old lady, that's good. No doubt we could bicker endlessly about the
"gray areas," and where we think the dividing line between moral
force and immoral force is, but for this point, you don't need to
use MY measure of what is or isn't justified. Use your own. But for
now I'll use an example that most of us would agree upon.

The mugger has the ABILITY to take the purse by force, but does not
have the RIGHT. The little old lady, on the other hand, has the
RIGHT to use defensive force to stop the purse-snatcher, but she
may not have the ABILITY. However, everyone ELSE has the right to
use force on her behalf, either to be nice or because she pays them
to (e.g., if she happens to be a rich little old lady with a

The context of the use of force is what determines whether it is
moral or not. The little old lady's right to use force doesn't come
from who she is, or from legislation. The right to use defensive
force, to protect person or property, is an inherent right that
every human has. No one had to give it to her. Likewise, the force
used by the mugger is unjustified and immoral, not because of who
he is or because "the law" says so, but because it's an
infringement upon the little old lady's inherent rights.

So far, this is pretty basic stuff. But one little step of logic
exposes something pretty disturbing. If the little old lady, and
every one of us, already has the RIGHT to use defensive force
(though we can bicker about where exactly to draw the line), then
we have the right to have someone else use such force on our
behalf. That's what private security guards and bodyguards are:
people hired to exercise the right of self-defense on behalf of
someone else. We as INDIVIDUALS have the right, so we can delegate
it to anyone we wish, without the need for any "law" or special

So, what DO we need "government" for? What DOES require
"legislation," if not inherently justified force? Simple: people
use statutory "law" to exercise inherently IMMORAL force--which
they as individuals do NOT have the right to use--to achieve
desired ends. They want "free" stuff, and since they can't take it
by force from their neighbors without unpleasant consequences, they
have "tax collectors" and "government programs" do it for them.
They want the poor cared for, or a military funded, or any number
of other "programs" carried out, but they don't have the right to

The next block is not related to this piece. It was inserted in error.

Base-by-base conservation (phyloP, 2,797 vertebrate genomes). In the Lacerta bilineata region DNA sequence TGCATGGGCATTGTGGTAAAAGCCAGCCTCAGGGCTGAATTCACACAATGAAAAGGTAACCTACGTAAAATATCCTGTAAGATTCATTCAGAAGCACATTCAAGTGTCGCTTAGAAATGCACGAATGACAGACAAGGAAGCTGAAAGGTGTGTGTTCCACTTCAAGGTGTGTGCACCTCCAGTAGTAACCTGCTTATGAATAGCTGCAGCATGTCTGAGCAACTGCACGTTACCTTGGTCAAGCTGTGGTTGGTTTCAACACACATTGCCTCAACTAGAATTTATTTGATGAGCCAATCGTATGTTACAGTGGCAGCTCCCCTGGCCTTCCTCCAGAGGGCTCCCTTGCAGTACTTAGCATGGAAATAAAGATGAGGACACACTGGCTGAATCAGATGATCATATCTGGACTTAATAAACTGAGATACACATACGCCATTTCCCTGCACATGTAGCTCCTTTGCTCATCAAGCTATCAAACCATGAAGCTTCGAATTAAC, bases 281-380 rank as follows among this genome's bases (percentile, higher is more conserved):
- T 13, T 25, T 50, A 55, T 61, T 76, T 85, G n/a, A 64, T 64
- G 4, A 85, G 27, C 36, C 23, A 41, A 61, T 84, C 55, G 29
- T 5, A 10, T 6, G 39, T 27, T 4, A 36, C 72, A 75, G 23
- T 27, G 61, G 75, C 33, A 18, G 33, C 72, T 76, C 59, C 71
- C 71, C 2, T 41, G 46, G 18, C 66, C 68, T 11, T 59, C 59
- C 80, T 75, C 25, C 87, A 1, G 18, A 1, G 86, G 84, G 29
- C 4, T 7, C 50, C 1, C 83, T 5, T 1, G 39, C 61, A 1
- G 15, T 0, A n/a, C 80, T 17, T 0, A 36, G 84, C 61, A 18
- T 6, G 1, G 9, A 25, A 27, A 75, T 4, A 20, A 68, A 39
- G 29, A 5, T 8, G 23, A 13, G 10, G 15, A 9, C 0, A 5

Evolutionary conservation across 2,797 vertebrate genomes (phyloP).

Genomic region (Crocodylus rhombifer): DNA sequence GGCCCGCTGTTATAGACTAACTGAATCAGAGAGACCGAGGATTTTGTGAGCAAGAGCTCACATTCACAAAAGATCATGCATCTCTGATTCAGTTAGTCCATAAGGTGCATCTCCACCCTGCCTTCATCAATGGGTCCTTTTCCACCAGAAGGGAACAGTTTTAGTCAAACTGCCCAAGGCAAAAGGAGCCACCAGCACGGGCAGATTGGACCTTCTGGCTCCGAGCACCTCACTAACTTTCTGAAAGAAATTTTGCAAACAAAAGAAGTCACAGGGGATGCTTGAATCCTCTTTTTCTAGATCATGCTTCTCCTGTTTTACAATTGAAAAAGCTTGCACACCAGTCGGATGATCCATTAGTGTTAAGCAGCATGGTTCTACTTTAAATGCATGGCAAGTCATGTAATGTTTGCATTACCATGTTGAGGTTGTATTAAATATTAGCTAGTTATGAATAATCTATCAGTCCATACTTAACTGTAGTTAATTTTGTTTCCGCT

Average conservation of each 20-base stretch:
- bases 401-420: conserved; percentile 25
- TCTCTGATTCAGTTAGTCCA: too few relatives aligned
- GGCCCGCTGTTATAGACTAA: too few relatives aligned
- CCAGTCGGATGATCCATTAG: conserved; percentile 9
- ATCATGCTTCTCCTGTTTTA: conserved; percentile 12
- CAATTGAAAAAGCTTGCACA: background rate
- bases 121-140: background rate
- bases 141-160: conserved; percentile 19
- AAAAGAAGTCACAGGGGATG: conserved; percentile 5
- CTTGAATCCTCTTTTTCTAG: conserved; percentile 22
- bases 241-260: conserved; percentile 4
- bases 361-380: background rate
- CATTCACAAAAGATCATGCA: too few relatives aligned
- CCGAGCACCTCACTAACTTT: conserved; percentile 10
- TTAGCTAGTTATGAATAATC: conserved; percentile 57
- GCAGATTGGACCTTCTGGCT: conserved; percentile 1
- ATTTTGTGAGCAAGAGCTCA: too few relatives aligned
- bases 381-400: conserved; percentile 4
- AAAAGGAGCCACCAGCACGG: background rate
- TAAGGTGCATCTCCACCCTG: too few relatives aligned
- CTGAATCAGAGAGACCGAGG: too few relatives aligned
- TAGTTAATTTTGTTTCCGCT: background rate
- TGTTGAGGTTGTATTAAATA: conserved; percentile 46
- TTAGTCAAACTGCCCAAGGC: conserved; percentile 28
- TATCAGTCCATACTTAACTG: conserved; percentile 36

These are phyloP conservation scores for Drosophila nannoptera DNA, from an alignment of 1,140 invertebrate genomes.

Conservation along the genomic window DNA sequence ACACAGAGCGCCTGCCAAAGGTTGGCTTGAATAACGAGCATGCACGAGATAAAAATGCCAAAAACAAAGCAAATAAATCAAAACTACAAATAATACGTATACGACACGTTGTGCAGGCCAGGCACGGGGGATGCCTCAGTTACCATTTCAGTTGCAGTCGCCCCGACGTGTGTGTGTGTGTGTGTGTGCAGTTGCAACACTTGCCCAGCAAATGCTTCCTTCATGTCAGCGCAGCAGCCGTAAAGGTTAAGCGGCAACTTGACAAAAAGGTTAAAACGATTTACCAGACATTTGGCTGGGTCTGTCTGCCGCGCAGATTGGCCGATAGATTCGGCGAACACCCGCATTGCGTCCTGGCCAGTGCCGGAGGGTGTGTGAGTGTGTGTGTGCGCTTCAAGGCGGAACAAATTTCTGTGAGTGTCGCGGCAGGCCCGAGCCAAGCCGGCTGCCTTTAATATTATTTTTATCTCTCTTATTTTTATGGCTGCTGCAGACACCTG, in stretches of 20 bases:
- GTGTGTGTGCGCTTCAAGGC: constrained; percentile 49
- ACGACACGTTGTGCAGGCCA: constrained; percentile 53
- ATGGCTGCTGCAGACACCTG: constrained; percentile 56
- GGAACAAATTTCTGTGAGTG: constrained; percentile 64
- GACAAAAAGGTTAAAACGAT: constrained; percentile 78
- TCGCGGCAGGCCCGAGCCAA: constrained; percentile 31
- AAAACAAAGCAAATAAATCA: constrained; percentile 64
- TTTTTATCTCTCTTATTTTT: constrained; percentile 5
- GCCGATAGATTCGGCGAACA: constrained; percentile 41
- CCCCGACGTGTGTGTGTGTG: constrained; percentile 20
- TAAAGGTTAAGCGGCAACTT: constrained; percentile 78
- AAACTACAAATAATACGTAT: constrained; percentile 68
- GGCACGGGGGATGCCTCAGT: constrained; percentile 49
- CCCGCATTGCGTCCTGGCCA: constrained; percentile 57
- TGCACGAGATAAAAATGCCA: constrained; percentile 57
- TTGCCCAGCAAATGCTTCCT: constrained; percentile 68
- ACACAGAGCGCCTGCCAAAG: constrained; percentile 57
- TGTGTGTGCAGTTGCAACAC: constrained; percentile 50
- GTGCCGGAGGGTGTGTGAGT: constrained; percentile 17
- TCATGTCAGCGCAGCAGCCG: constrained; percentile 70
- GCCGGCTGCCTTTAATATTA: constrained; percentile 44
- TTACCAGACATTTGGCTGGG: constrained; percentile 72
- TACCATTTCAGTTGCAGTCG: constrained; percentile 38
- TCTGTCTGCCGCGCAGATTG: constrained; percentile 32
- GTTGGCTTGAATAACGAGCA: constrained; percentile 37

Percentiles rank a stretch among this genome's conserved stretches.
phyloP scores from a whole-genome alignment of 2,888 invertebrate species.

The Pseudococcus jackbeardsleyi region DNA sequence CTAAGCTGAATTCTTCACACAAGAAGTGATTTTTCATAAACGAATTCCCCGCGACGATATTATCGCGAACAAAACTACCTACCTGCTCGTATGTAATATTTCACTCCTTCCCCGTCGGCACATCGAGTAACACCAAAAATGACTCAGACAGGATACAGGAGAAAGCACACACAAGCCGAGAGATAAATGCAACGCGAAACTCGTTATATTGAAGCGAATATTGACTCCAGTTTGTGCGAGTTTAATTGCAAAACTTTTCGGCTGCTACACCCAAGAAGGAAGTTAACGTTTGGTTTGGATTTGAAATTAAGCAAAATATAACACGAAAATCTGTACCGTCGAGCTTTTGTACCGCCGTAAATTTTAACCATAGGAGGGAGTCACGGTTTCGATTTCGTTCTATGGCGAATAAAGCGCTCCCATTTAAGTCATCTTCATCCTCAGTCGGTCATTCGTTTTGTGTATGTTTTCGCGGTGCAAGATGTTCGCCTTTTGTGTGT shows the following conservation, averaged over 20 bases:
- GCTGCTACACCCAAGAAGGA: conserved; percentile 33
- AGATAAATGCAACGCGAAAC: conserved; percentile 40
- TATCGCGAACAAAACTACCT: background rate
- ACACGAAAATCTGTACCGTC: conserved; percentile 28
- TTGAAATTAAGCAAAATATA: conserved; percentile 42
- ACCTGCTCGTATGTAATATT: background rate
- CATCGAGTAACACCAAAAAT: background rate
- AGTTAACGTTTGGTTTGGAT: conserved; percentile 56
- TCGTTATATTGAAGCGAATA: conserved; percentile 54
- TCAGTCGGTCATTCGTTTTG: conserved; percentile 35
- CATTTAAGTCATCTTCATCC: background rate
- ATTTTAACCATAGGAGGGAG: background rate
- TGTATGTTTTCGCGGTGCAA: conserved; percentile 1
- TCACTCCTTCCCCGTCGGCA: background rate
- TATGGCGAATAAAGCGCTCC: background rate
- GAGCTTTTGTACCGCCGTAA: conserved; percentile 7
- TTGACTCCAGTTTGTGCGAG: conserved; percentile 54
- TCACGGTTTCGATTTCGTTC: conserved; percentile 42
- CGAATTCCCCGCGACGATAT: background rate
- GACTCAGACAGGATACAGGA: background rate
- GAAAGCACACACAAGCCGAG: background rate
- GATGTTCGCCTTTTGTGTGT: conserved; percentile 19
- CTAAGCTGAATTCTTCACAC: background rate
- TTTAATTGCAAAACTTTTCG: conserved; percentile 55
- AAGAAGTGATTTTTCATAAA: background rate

FORCE their neighbors to fund those things, so they ask "authority"
to do it. They want certain vices and habits forcibly combated,
even though those behaviors do not constitute force against anyone
(e.g., drug use, prostitution, gambling, etc.). The average citizen
has no right to forcibly interfere with those, so they want
"government" to do it instead. In short, people want "government"
to use force in situations where average people have NO RIGHT to
use such force. (I hope most people on this list are already aware
of the fact that EVERY "law," no matter how much rhetoric and
euphemism it's hidden under, is a threat, backed up by the ability
and willingness to use force.)

So here is the punch line, which is glaringly self-evident, but is
vehemently denied by the vast majority of people. Read it a couple
of times carefully, to let the meaning sink in.

"Government" is the addition of IMMORAL force (unjustified
violence) into society.

And people wonder why "government" corrupts everything it touches,
and why it doesn't fix the problems of society. Hint: you can't
IMPROVE society by adding more UNJUSTIFIED VIOLENCE into it. (Duh.)
It doesn't get any simpler than that, but the millions upon
millions who have been thoroughly indoctrinated into the worship of
the state--and I sadly confess to having been one for a long time--
will come up with all manner of explanation, rationalization, and
justification to try to make the insane sane. No election, no
constitution, no legislation--NOTHING can alter that simple fact:
the entire purpose of "authority"--the ONLY reason people want it